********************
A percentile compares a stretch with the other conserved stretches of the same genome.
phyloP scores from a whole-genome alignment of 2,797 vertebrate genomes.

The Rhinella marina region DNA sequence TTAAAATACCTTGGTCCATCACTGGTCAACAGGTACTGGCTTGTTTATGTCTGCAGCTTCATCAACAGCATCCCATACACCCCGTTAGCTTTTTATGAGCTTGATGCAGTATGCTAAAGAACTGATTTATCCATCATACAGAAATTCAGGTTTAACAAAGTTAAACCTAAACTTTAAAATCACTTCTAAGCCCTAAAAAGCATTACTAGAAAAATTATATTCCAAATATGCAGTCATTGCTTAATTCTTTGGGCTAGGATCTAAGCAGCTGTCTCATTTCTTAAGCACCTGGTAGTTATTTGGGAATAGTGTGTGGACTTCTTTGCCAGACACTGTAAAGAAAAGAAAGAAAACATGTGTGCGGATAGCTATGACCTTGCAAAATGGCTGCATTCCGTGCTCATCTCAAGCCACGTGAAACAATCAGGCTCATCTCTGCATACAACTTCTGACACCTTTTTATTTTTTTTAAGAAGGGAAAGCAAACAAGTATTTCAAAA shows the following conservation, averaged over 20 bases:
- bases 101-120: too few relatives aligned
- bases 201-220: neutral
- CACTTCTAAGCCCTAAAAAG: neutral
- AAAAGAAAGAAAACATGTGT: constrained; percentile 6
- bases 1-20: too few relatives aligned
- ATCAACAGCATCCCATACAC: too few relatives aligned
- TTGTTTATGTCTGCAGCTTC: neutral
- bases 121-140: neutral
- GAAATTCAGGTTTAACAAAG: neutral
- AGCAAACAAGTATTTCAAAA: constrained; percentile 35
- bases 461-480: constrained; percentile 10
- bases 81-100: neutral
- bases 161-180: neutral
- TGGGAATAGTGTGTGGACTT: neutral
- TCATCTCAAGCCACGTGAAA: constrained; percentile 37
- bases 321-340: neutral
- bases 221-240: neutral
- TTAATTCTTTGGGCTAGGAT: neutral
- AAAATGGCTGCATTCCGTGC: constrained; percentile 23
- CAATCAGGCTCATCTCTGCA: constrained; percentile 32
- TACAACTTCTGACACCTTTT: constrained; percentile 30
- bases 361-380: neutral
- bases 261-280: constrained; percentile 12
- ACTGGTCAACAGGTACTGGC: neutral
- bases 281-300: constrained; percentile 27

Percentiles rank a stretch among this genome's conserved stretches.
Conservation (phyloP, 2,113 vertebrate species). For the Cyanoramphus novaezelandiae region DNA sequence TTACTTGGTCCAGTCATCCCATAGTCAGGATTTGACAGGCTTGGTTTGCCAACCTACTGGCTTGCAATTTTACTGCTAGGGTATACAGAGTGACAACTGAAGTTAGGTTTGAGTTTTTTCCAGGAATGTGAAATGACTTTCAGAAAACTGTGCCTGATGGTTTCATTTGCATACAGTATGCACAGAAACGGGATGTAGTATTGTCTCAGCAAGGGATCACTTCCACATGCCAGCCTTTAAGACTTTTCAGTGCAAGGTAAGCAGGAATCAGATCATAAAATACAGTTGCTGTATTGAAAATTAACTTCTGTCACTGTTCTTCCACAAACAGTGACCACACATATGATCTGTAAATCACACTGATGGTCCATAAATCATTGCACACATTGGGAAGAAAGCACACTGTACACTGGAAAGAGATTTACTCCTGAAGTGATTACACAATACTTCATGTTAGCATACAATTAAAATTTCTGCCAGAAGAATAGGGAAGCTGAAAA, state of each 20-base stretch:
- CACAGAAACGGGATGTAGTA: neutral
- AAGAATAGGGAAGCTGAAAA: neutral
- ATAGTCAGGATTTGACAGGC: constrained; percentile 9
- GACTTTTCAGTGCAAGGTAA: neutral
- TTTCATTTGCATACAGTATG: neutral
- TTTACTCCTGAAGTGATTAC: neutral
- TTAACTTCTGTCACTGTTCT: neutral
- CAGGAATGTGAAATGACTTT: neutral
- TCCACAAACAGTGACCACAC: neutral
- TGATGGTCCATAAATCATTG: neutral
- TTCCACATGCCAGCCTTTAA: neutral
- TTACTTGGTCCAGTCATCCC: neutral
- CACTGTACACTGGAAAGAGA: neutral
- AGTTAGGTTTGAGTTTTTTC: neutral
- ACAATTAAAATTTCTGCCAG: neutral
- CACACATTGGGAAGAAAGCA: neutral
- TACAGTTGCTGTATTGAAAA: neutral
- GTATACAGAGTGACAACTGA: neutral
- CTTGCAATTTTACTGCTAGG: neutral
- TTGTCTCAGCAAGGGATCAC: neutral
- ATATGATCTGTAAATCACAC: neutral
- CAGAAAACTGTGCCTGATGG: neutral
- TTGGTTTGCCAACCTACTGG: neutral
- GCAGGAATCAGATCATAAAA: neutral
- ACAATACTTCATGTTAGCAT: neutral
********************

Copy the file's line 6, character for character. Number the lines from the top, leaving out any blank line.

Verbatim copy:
- CACTTCTAAGCCCTAAAAAG: neutral